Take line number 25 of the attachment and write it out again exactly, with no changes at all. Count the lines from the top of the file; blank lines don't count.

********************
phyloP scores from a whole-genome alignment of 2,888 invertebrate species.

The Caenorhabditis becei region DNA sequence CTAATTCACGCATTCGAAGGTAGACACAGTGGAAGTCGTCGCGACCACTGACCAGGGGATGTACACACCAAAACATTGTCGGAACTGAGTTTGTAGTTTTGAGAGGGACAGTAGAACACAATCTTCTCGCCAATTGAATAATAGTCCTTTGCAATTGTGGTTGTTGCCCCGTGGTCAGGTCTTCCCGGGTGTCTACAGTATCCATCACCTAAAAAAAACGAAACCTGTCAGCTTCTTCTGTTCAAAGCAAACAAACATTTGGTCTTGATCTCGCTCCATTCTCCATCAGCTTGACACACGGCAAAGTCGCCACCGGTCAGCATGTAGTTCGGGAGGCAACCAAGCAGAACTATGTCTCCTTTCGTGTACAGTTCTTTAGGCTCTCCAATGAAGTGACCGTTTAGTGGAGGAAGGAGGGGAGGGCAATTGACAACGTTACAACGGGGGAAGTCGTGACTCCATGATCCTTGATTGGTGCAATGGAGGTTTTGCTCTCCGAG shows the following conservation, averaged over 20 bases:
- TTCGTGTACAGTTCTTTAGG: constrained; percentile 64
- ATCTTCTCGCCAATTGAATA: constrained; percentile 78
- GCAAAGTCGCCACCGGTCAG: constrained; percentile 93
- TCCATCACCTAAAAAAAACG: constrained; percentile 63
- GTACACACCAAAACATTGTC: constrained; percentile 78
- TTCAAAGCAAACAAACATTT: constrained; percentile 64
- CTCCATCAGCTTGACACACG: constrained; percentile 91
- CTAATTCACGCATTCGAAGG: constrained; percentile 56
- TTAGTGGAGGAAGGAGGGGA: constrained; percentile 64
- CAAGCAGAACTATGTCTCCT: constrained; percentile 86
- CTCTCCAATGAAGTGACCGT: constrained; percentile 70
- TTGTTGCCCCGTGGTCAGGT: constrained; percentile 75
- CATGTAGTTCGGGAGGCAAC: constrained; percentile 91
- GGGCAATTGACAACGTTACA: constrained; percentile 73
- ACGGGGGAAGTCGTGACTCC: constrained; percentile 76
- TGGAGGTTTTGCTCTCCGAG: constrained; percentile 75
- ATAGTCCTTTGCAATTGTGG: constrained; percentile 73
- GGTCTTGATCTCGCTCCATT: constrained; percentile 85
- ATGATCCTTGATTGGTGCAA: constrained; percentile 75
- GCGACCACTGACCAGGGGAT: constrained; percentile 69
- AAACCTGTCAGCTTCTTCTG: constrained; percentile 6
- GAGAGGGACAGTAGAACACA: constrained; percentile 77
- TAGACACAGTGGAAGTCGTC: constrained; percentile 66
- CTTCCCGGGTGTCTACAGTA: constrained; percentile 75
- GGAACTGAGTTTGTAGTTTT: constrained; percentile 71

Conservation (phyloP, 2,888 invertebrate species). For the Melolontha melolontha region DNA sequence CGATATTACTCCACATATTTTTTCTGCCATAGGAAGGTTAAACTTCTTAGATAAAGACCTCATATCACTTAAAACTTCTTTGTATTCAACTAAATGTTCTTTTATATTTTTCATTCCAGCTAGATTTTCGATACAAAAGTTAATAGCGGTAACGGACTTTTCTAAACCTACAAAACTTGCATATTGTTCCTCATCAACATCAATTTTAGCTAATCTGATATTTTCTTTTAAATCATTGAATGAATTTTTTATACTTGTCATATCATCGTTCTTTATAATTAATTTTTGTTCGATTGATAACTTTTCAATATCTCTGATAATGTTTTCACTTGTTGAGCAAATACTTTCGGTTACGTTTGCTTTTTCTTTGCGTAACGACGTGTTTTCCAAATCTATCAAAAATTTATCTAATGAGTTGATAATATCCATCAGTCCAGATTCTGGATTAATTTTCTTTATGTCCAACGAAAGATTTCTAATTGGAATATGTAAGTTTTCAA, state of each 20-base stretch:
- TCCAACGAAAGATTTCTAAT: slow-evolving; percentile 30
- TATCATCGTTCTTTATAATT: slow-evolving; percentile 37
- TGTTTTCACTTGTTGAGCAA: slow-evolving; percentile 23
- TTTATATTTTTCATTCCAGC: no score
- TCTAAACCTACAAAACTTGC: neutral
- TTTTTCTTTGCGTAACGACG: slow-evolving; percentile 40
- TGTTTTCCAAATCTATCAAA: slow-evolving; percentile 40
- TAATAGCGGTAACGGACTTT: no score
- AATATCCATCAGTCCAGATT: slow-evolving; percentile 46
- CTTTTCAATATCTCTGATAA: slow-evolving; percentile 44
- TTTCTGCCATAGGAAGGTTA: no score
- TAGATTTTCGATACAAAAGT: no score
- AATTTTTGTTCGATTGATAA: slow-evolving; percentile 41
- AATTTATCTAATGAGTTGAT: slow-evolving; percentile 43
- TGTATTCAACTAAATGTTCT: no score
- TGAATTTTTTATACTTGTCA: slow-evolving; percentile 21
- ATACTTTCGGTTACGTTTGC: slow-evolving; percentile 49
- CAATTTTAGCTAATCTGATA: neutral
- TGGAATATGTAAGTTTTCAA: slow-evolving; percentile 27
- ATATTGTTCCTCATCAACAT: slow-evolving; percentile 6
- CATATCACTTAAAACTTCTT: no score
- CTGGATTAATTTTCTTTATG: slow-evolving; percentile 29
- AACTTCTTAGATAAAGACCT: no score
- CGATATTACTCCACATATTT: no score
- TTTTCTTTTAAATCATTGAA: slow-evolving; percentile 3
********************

- TAGACACAGTGGAAGTCGTC: constrained; percentile 66